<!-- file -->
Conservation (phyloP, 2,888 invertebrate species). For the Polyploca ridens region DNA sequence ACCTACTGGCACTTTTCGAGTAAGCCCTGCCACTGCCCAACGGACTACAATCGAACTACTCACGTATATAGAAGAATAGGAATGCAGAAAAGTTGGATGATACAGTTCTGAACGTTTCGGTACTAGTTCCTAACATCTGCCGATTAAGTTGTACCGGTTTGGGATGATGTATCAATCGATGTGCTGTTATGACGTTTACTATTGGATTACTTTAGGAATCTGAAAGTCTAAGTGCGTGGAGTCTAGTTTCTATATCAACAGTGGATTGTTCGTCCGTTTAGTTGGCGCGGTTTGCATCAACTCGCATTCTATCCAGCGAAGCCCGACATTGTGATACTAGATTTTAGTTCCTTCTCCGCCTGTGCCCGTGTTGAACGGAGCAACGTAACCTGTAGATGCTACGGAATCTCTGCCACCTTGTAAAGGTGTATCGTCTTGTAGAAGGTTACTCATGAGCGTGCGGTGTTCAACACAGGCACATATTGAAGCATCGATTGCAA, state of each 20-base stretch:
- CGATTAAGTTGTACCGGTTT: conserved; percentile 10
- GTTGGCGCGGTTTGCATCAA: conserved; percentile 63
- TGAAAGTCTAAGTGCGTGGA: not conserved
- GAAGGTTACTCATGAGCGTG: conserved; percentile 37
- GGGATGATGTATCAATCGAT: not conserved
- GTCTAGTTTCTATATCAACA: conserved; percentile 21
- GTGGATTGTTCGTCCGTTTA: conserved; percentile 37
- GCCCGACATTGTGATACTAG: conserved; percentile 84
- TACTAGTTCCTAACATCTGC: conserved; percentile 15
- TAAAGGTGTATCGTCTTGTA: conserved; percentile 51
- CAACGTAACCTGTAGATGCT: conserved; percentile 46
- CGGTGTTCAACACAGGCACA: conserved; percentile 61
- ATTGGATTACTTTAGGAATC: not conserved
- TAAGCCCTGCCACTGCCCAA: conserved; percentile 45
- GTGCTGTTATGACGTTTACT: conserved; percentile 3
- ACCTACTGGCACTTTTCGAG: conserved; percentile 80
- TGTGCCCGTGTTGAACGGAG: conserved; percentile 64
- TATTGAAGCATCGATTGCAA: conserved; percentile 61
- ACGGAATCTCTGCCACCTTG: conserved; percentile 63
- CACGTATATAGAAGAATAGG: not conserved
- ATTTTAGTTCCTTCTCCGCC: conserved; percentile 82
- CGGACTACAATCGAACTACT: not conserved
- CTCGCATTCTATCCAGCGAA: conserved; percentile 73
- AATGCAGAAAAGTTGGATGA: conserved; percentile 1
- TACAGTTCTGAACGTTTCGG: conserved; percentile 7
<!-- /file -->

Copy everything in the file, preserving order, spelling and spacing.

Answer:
Conservation (phyloP, 2,888 invertebrate species). For the Polyploca ridens region DNA sequence ACCTACTGGCACTTTTCGAGTAAGCCCTGCCACTGCCCAACGGACTACAATCGAACTACTCACGTATATAGAAGAATAGGAATGCAGAAAAGTTGGATGATACAGTTCTGAACGTTTCGGTACTAGTTCCTAACATCTGCCGATTAAGTTGTACCGGTTTGGGATGATGTATCAATCGATGTGCTGTTATGACGTTTACTATTGGATTACTTTAGGAATCTGAAAGTCTAAGTGCGTGGAGTCTAGTTTCTATATCAACAGTGGATTGTTCGTCCGTTTAGTTGGCGCGGTTTGCATCAACTCGCATTCTATCCAGCGAAGCCCGACATTGTGATACTAGATTTTAGTTCCTTCTCCGCCTGTGCCCGTGTTGAACGGAGCAACGTAACCTGTAGATGCTACGGAATCTCTGCCACCTTGTAAAGGTGTATCGTCTTGTAGAAGGTTACTCATGAGCGTGCGGTGTTCAACACAGGCACATATTGAAGCATCGATTGCAA, state of each 20-base stretch:
- CGATTAAGTTGTACCGGTTT: conserved; percentile 10
- GTTGGCGCGGTTTGCATCAA: conserved; percentile 63
- TGAAAGTCTAAGTGCGTGGA: not conserved
- GAAGGTTACTCATGAGCGTG: conserved; percentile 37
- GGGATGATGTATCAATCGAT: not conserved
- GTCTAGTTTCTATATCAACA: conserved; percentile 21
- GTGGATTGTTCGTCCGTTTA: conserved; percentile 37
- GCCCGACATTGTGATACTAG: conserved; percentile 84
- TACTAGTTCCTAACATCTGC: conserved; percentile 15
- TAAAGGTGTATCGTCTTGTA: conserved; percentile 51
- CAACGTAACCTGTAGATGCT: conserved; percentile 46
- CGGTGTTCAACACAGGCACA: conserved; percentile 61
- ATTGGATTACTTTAGGAATC: not conserved
- TAAGCCCTGCCACTGCCCAA: conserved; percentile 45
- GTGCTGTTATGACGTTTACT: conserved; percentile 3
- ACCTACTGGCACTTTTCGAG: conserved; percentile 80
- TGTGCCCGTGTTGAACGGAG: conserved; percentile 64
- TATTGAAGCATCGATTGCAA: conserved; percentile 61
- ACGGAATCTCTGCCACCTTG: conserved; percentile 63
- CACGTATATAGAAGAATAGG: not conserved
- ATTTTAGTTCCTTCTCCGCC: conserved; percentile 82
- CGGACTACAATCGAACTACT: not conserved
- CTCGCATTCTATCCAGCGAA: conserved; percentile 73
- AATGCAGAAAAGTTGGATGA: conserved; percentile 1
- TACAGTTCTGAACGTTTCGG: conserved; percentile 7